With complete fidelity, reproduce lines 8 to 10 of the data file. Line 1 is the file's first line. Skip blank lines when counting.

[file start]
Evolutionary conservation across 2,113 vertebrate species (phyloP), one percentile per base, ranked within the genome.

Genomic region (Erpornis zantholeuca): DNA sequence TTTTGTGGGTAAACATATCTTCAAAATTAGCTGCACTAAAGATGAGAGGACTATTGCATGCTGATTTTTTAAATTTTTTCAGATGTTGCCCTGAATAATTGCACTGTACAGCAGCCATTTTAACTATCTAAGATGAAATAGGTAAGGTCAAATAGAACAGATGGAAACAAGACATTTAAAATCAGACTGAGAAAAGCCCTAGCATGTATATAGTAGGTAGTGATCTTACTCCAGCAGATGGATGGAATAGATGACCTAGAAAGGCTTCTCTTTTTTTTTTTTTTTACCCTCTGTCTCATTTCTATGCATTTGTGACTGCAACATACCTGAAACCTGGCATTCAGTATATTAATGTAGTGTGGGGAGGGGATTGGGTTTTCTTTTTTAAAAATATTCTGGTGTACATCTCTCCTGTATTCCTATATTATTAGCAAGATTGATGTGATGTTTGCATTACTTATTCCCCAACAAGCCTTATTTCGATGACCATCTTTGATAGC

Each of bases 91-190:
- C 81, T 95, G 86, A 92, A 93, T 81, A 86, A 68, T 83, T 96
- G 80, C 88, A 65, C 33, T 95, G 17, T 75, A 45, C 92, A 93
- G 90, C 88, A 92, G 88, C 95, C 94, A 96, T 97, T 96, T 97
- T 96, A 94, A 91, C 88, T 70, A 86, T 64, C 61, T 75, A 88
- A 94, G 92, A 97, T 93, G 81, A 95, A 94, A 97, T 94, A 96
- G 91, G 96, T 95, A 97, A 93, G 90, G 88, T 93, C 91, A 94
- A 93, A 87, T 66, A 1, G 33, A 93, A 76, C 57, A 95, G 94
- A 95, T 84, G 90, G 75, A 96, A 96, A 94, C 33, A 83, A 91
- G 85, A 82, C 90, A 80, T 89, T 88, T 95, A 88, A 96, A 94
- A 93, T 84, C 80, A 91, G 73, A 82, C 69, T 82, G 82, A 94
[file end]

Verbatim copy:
- A 94, G 92, A 97, T 93, G 81, A 95, A 94, A 97, T 94, A 96
- G 91, G 96, T 95, A 97, A 93, G 90, G 88, T 93, C 91, A 94
- A 93, A 87, T 66, A 1, G 33, A 93, A 76, C 57, A 95, G 94